Macrophages are the prime innate immune cells of the inflammatory response, and the combination of multiple signaling inputs derived from the recognition of host factors [e.g., interferon-g (IFN-γ)] and invading pathogen products (e.g., toll-like receptors (TLRs) agonists) are required to maintain essential macrophage function. The profound effects on biological outcomes of inflammation associated with IFN-γ pretreatment ("priming") and TLR4 ligand bacterial lipopolysaccharide (LPS)-induced macrophage activation (M1 or classical activation) have long been recognized, but the underlying mechanisms are not well defined. Therefore, we analyzed gene expression profiles of macrophages and identified genes, transcription factors (TFs), and transcription co-factors (TcoFs) that are uniquely or highly expressed in IFN-γ-mediated TLR4 ligand LPS-inducible versus only TLR4 ligand LPS-inducible primary macrophages. This macrophage gene expression has not been observed in macrophage cell lines. We also showed that interleukin (IL)-4 and IL-13 (M2 or alternative activation) elicited the induction of a distinct subset of genes related to M2 macrophage polarization. Importantly, this macrophage gene expression was also associated with promoter conservation. In particular, our approach revealed novel roles for the TFs and TcoFs in response to inflammation. We believe that the systematic approach presented herein is an important framework to better understand the transcriptional machinery of different macrophage subtypes.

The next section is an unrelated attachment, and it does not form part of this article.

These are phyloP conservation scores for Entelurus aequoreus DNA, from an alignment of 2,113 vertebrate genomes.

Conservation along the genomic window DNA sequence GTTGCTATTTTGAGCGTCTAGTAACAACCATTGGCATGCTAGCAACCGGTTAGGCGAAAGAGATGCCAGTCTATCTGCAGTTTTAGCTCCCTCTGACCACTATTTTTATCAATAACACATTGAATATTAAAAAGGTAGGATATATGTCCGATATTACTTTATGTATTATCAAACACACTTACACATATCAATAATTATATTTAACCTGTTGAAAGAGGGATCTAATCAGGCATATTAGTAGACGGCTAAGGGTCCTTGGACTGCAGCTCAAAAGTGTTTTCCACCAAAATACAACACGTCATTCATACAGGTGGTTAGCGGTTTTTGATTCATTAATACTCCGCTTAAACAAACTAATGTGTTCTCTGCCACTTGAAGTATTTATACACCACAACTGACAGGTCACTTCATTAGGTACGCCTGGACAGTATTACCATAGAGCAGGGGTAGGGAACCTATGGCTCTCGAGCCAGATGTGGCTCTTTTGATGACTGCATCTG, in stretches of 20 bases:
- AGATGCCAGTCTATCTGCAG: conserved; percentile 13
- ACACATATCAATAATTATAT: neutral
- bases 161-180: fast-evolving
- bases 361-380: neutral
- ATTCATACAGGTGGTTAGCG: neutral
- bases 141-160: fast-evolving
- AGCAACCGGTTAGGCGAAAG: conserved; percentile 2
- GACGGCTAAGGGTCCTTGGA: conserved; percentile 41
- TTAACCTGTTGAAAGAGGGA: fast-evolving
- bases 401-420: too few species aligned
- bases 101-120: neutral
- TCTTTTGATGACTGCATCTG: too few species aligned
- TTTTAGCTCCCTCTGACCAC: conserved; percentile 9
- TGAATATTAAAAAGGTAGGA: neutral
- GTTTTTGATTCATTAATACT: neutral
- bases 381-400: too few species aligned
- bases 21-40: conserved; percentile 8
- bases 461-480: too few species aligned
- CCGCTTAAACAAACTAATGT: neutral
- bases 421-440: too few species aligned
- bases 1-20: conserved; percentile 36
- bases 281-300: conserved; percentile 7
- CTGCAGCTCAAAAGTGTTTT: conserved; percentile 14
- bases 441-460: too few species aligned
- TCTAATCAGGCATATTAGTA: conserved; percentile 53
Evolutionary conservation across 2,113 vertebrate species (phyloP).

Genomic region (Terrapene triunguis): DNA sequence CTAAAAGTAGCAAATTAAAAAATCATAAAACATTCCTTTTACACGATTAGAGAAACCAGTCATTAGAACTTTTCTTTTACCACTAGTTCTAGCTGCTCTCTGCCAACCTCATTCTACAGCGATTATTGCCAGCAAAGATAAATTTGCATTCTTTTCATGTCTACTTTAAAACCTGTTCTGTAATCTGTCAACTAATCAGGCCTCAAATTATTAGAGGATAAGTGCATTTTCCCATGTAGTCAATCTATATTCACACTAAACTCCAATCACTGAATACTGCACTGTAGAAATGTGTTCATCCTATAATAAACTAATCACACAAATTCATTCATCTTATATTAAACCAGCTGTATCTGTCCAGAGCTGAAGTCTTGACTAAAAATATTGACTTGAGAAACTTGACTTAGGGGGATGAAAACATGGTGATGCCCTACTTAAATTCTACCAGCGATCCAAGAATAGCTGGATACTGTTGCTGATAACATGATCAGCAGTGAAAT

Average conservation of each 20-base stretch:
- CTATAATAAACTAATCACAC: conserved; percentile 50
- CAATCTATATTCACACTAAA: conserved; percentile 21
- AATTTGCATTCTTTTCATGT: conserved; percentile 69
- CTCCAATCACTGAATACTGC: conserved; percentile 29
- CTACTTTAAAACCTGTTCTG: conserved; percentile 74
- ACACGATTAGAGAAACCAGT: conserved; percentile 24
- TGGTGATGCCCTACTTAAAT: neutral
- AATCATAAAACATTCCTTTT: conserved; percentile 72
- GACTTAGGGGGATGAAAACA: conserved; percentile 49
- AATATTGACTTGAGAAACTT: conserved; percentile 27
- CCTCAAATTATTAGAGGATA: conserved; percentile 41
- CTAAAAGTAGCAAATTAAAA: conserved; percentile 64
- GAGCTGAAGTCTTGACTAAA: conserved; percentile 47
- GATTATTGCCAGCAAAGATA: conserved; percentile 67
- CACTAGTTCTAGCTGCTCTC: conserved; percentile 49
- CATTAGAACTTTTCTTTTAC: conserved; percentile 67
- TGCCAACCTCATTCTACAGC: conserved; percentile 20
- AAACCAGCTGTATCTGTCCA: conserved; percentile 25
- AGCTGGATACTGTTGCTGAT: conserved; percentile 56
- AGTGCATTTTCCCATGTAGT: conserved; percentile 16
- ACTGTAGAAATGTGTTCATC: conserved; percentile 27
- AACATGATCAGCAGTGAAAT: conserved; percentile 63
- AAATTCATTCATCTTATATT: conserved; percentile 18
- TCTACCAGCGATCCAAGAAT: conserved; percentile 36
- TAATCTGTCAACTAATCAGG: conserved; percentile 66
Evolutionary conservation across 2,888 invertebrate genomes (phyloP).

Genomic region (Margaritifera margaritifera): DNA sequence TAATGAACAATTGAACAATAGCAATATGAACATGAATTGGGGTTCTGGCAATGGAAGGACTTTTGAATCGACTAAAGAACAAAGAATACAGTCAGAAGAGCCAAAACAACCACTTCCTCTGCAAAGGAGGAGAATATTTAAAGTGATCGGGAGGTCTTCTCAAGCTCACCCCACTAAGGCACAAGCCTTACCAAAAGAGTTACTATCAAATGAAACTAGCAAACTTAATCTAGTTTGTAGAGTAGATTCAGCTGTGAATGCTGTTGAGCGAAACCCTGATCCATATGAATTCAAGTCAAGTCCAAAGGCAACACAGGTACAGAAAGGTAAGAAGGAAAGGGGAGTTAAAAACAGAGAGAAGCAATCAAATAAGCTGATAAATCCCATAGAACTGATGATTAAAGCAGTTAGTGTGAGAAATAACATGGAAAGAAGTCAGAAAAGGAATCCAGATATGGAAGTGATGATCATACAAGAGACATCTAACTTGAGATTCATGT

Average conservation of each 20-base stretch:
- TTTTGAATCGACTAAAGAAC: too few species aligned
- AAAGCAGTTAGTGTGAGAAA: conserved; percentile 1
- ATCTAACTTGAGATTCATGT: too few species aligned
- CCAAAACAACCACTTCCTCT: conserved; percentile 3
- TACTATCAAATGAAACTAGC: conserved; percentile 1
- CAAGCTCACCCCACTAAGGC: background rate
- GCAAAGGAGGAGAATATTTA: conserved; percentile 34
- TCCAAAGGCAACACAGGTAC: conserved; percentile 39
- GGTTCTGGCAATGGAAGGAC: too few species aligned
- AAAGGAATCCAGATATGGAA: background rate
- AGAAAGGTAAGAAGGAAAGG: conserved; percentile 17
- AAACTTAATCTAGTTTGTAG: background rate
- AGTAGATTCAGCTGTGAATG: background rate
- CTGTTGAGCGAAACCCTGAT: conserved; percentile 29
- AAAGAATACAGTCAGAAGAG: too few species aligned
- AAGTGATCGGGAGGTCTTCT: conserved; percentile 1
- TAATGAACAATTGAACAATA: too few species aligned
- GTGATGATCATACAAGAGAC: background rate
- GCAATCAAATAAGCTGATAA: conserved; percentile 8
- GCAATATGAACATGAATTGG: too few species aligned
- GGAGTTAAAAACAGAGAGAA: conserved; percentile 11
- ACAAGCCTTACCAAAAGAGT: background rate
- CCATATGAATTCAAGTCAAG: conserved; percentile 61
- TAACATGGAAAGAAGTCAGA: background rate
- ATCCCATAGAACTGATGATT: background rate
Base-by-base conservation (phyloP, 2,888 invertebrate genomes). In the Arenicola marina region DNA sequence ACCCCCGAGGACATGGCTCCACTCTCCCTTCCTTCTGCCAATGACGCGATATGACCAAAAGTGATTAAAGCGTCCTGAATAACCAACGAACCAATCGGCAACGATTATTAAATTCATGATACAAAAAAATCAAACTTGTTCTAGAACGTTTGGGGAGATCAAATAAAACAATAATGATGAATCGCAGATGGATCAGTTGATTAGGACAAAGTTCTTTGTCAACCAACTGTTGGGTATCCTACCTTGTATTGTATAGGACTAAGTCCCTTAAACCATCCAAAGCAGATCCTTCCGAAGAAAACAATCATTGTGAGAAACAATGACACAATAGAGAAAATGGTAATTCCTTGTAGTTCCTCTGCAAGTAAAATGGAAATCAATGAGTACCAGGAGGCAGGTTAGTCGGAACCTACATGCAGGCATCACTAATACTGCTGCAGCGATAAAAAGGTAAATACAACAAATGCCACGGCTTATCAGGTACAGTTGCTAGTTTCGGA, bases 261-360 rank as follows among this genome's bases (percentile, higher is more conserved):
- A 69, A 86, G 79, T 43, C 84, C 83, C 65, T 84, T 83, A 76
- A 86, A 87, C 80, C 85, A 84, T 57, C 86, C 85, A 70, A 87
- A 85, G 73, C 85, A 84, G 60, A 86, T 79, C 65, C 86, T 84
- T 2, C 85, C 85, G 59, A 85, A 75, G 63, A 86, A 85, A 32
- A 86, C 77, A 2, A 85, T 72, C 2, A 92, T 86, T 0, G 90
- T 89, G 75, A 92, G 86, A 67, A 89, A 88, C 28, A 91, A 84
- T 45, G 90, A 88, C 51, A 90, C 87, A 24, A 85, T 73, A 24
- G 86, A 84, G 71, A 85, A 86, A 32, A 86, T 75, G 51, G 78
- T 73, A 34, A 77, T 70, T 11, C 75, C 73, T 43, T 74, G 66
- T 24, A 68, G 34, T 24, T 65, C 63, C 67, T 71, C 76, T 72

Keywords: RNA-sequencing; interferon-g; lipopolysaccharide; macrophages; transcription factors.